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US venture capital fled Europe in Q1

Overall the level of European VC funding fell by 66 per cent YoY.

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European startup investment from venture capital funds fell sharply in the first quarter of 2023, led by a steep decline in the number of US VCs investing here.

2023 saw a year-on-year decline of 66 per cent and a quarter-on-quarter decline of 18 per cent, according to data from Crunchbase, with just $10.6bn raised by European startups.

That figure is the lowest seen since Q1 2020, when the global pandemic slashed European funding to just $9.9bn.

The downturn is hardly surprising and Europe is very much in line with the reductions in funding seen elsewhere. Globally venture capital funding was down 53 per cent year-on-year in the first quarter.

For Europe, Crunchbase identified several trends in the Q1 data, including a drop in late-stage funding, which is down 77 per cent to just $4.3bn on Q1 2022.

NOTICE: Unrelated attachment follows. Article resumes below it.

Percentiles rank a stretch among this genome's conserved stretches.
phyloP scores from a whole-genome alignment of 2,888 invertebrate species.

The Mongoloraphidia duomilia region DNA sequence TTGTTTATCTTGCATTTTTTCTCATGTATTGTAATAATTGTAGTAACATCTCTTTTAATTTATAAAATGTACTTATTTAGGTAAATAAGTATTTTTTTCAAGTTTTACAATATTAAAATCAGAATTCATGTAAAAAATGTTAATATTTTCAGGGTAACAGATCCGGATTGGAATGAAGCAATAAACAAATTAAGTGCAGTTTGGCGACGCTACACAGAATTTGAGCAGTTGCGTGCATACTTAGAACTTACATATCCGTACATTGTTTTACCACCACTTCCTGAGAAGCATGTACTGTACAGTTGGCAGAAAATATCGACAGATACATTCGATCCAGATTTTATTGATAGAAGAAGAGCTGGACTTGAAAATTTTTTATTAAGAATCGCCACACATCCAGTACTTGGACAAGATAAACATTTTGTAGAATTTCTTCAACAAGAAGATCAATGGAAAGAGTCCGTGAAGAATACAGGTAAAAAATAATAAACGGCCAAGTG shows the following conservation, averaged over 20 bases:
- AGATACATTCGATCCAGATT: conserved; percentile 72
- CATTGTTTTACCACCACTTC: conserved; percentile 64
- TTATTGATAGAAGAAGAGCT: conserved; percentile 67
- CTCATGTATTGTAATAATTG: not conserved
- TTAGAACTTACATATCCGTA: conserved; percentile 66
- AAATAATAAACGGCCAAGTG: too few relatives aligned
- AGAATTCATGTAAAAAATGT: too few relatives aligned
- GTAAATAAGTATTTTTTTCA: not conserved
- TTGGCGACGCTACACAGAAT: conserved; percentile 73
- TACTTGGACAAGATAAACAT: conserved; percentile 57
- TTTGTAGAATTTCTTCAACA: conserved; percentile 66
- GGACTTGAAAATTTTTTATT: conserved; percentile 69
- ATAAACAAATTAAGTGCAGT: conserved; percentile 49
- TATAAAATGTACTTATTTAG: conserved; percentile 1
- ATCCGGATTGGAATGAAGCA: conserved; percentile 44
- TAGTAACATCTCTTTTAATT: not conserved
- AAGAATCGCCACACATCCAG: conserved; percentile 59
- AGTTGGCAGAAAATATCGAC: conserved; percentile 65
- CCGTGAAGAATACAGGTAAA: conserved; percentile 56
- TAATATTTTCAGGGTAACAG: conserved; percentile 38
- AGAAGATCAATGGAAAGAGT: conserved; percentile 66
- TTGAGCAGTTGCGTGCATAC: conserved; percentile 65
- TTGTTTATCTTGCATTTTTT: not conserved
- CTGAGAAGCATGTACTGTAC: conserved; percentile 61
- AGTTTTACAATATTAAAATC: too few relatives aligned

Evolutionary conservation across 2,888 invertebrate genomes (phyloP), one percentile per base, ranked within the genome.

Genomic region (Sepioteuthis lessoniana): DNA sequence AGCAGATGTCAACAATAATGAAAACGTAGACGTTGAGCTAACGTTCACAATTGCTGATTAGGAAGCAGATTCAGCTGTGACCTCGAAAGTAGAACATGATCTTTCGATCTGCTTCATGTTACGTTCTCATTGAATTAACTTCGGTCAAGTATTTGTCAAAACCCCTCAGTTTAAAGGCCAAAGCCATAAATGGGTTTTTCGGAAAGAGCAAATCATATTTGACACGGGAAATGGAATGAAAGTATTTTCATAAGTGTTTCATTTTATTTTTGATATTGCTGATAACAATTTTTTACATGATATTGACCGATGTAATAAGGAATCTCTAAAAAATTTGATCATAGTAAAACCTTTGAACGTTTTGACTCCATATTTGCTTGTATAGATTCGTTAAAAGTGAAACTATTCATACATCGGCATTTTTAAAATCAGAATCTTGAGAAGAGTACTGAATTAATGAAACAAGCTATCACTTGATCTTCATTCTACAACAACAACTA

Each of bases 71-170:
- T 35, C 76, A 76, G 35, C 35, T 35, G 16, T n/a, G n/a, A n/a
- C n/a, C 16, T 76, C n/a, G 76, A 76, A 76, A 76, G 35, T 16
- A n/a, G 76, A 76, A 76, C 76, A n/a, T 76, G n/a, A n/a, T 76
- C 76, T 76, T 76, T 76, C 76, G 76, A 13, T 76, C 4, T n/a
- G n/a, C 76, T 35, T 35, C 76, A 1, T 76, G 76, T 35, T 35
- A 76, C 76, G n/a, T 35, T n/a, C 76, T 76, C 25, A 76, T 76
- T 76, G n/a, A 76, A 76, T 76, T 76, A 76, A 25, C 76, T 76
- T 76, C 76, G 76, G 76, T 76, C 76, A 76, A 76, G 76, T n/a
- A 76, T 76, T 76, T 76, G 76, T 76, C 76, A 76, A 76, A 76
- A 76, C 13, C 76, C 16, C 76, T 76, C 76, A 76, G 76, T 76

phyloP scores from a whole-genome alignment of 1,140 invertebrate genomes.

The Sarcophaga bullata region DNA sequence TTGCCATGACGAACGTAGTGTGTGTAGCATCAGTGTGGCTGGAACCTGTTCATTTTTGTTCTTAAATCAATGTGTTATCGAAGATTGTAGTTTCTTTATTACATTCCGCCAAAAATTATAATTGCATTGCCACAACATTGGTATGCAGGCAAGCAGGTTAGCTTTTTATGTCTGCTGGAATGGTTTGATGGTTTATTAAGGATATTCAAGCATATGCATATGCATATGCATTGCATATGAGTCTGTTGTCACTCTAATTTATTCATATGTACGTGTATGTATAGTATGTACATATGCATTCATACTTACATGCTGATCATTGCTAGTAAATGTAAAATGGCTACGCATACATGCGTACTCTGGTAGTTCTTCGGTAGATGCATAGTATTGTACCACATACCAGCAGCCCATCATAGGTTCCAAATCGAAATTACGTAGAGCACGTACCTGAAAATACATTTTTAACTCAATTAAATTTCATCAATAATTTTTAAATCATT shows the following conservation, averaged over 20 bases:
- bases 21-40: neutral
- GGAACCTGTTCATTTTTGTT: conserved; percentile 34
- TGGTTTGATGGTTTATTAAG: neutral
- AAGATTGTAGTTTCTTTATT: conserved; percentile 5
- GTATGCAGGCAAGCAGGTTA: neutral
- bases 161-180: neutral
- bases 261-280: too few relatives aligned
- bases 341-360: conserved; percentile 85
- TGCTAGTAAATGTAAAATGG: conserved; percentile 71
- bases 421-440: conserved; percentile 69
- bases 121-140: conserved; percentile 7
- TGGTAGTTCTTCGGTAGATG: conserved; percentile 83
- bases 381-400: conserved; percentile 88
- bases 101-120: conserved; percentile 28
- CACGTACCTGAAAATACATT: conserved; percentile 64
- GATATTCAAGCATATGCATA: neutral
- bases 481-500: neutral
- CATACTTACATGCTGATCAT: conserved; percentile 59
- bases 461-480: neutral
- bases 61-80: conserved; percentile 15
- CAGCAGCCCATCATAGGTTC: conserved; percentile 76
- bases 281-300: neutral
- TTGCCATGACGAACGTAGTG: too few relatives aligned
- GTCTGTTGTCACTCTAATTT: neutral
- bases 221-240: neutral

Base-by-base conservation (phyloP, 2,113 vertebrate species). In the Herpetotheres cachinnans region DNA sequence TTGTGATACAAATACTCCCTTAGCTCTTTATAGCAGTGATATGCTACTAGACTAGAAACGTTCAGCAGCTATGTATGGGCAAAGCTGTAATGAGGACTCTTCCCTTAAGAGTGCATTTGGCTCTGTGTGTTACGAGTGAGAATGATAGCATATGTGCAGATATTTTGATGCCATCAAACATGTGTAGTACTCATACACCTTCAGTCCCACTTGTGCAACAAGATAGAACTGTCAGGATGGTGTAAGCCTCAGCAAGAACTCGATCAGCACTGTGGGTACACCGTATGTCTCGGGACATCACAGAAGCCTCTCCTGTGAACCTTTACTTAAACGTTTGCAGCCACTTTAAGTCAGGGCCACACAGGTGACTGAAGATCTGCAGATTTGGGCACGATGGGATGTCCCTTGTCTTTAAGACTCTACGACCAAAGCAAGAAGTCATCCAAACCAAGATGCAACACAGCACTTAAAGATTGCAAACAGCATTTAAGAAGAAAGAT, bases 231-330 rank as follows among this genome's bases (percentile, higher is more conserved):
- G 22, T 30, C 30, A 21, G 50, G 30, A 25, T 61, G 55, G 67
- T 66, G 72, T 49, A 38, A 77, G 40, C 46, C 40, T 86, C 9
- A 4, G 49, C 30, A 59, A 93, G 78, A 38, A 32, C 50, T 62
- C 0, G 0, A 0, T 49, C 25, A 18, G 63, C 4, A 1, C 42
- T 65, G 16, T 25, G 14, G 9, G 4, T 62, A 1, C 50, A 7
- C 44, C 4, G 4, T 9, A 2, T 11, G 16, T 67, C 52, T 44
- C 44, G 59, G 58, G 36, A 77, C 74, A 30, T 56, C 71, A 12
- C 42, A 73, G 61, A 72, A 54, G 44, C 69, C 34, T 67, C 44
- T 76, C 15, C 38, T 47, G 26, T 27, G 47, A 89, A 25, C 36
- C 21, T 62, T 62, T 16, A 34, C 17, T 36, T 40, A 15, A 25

Another trend was a reduction in US VCs investing in Europe, with Francois Veron, managing partner at French VC Newfund, estimating that only around 5 per cent of Q1 deals involved US VCs, down from 40 per cent in 2022.

“There is a sense of going back to normal, but actually that will pinch the industry very much,” he said.

While the figures aren’t directly referring to fintech, they are of course highly correlated.

In the first quarter of 2023, we’ve seen a small handful of successful European fintech raises, like Raisin’s €60m Series E, Ledger’s $108m Series C extension, Lunar’s €35m raise and Apexx Global’s $25m Series B, along with talk of extending runways and job cutting.

There was a silver lining in Crunchbase’s data, with early-stage funding holding up most robustly during the downturn, showing a fall of just 7 per cent during the quarter to $4.7bn.

See Crunchbase's full Q1 2023 VC data here.

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